August 25, 1995 – Douglas Alan ‘Doug’ Stegmeyer was born on December 23rd 1951 in Flushing Queens, New York.
Doug along with high school friend Russell Javors, Liberty DeVitto and Howard Emerson, formed the band Topper, performing songs that Russell wrote. The band soon became noticed by Billy Joel, and when Joel found he needed a bassist on his Streetlife Serenade tour, he asked Doug.
From then on Doug played bass and backing vocals on every one of Joel’s studio albums from Turnstiles through The Bridge and the live albums Songs in the Attic and Kohuept. Stegmeyer was the first musician that Billy took from Topper; at Stegmeyer’s recommendation a year and a half later, Emerson, Javors, and DeVitto joined Joel in the studio for his Turnstiles album and for the accompanying tour. Stegmeyer became a core member of Billy Joel’s band, playing bass on all of Joel’s studio albums from Turnstiles through The Bridge and the live albums Songs in the Attic and КОНЦЕРТ. Throughout his tenure with Joel, Stegmeyer was dubbed “The Sergeant at Arms Of The Billy Joel Band.” After leaving Joel’s band in 1989 (along with Javors), Stegmeyer maintained a busy schedule recording and producing.
Doug also performed as bassist for Debbie Gibson and Hall & Oates.
On August 25, 1995, Stegmeyer died from a self-inflicted gunshot wound in his Smithtown, New York home/studio.
In 2014, Stegmeyer was inducted, posthumously, into the Long Island Music Hall of Fame, along with his Topper and Joel bandmates Cannata, DeVitto, and Javors. The four were inducted primarily for their work with Joel.
“He was a very talented player. He was with me from the 1970s through 1988 and was the leader of the nucleus of the group that was the band. We called him the Sergeant-at-Arms. He was so committed to what he was doing.”
January 15, 1994 – Harry Edward Nilsson III aka Nilsson was born on June 15, 1941 in Brooklyn New York. His paternal grandparents were Swedish circus performers and dancers, especially known for their “aerial ballet” (which is the title of one of Nilsson’s albums). His father, Harry Edward Nilsson Jr., abandoned the family when young Harry was three. An autobiographical reference to this is found in the opening to Nilsson’s song “1941” and “Daddy’s Song”.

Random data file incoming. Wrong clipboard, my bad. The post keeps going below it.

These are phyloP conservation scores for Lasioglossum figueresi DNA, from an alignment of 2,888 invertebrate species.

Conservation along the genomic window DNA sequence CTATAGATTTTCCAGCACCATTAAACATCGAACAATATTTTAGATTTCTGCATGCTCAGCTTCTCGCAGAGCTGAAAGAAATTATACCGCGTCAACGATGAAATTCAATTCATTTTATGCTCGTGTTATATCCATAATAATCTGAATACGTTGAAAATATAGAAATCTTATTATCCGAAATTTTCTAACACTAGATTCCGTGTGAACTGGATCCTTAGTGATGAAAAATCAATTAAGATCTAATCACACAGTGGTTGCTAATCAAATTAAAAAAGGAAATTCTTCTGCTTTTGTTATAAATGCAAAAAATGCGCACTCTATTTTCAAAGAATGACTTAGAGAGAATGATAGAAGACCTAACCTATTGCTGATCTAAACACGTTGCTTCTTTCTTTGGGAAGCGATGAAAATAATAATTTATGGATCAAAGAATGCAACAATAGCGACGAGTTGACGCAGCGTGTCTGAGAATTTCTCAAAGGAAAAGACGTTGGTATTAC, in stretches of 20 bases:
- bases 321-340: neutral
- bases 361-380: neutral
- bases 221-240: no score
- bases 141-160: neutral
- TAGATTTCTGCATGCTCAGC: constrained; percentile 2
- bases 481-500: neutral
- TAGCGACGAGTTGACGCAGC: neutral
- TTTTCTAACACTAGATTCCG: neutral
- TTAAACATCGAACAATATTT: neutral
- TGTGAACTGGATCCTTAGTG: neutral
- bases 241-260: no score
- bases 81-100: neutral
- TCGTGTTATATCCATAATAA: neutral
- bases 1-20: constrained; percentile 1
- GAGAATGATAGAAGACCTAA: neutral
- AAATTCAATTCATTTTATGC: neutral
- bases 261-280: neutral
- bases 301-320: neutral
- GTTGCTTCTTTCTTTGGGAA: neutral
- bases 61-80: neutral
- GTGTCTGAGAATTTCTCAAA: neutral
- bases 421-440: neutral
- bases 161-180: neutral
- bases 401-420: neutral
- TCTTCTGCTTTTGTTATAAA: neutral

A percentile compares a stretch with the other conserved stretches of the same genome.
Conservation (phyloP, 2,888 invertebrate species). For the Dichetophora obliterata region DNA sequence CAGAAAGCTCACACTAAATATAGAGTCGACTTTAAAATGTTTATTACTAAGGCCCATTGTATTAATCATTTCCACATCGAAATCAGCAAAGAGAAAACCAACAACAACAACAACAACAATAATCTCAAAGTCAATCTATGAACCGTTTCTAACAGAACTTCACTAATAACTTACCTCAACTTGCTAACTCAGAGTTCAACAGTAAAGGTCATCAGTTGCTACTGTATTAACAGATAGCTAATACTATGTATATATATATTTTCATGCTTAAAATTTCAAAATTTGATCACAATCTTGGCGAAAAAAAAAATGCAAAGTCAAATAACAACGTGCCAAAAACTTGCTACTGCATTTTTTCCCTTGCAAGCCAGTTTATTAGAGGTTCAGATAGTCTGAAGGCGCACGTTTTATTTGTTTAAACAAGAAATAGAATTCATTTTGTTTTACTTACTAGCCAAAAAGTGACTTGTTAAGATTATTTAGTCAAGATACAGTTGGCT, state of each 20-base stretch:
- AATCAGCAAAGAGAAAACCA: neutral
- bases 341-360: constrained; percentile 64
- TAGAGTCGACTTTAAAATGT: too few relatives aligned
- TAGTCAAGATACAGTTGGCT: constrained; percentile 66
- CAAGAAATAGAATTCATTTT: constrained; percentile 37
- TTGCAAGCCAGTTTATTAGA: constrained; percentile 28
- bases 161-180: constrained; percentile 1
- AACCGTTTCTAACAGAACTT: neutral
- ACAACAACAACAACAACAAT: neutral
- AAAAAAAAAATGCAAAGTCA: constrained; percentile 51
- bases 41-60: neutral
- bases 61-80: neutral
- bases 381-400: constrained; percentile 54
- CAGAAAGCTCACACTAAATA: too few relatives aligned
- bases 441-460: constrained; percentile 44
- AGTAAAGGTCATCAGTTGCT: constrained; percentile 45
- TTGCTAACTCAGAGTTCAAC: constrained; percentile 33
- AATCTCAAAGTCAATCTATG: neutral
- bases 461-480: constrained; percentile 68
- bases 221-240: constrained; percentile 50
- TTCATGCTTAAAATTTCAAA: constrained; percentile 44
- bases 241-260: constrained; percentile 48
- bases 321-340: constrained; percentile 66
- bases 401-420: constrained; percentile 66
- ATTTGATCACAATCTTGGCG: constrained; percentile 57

Because of the poor financial situation of his family, Nilsson worked from an early age, including a job at the Paramount Theatre in Los Angeles. When the theatre closed in 1960, he applied for a job at a bank, falsely claiming he was a high school graduate on his application (he only completed ninth grade). He had an aptitude for computers however, which were beginning to be employed by banks at the time. He performed so well the bank retained him even after uncovering his deception regarding being a high school graduate. He worked on bank computers at night, and in the daytime pursued his songwriting and singing career.His uncle, a mechanic in San Bernardino, California, helped Nilsson improve his vocal and musical abilities.
By 1958, Nilsson was intrigued by emerging forms of popular music, especially rhythm and blues artists like Ray Charles. He had made early attempts at performing while he was working at the Paramount, forming a vocal duo with his friend Jerry Smith and singing close harmonies in the style of the Everly Brothers. The manager at a favorite hangout gave Nilsson a plastic ukulele, which he learned to play, and he later learned to play the guitar and piano. In the 2006 documentary Who Is Harry Nilsson (And Why Is Everybody Talkin’ About Him)?, Nilsson recalled that when he could not remember lyrics or parts of the melodies to popular songs, he created his own, which led to writing original songs.
Uncle John’s singing lessons, along with Nilsson’s natural talent, helped when he got a job singing demos for songwriter Scott Turner in 1962. Turner paid Nilsson five dollars for each track they recorded. (When Nilsson became famous, Turner decided to release these early recordings, and contacted Nilsson to work out a fair payment. Nilsson replied that he had already been paid – five dollars a track.)
Nilsson went on a steady track upwards to success with songwriting credits that included names like Phil Spector, Glen Campbell, Fred Astaire, the Monkees, the Shangri-Las, the Yardbirds, but did not give up his bank job until late 1966. With special admiration for his work from the Beatles and especially John Lennon, Nilsson’s name became household. (When John Lennon and Paul McCartney held a press conference in 1968 to announce the formation of Apple Corps, Lennon was asked to name his favorite American artist. He replied, “Nilsson”. McCartney was then asked to name his favorite American group. He replied, “Nilsson”.
Nilsson acquired a manager, who steered him into a handful of TV guest appearances, and a brief run of stage performances in Europe set up by RCA. He disliked the experiences he had, though, and decided to stick to the recording studio. He later admitted this was a huge mistake on his part.
Yet within a couple of years, he started making records with casual disregard for how things were done. He made albums that jumped from style to style, and from era to era. He made an album of 1940s standards long before anyone else thought of it (eat your heart out Rod Stewart!). And he was a hard-drinking artist who rarely played live.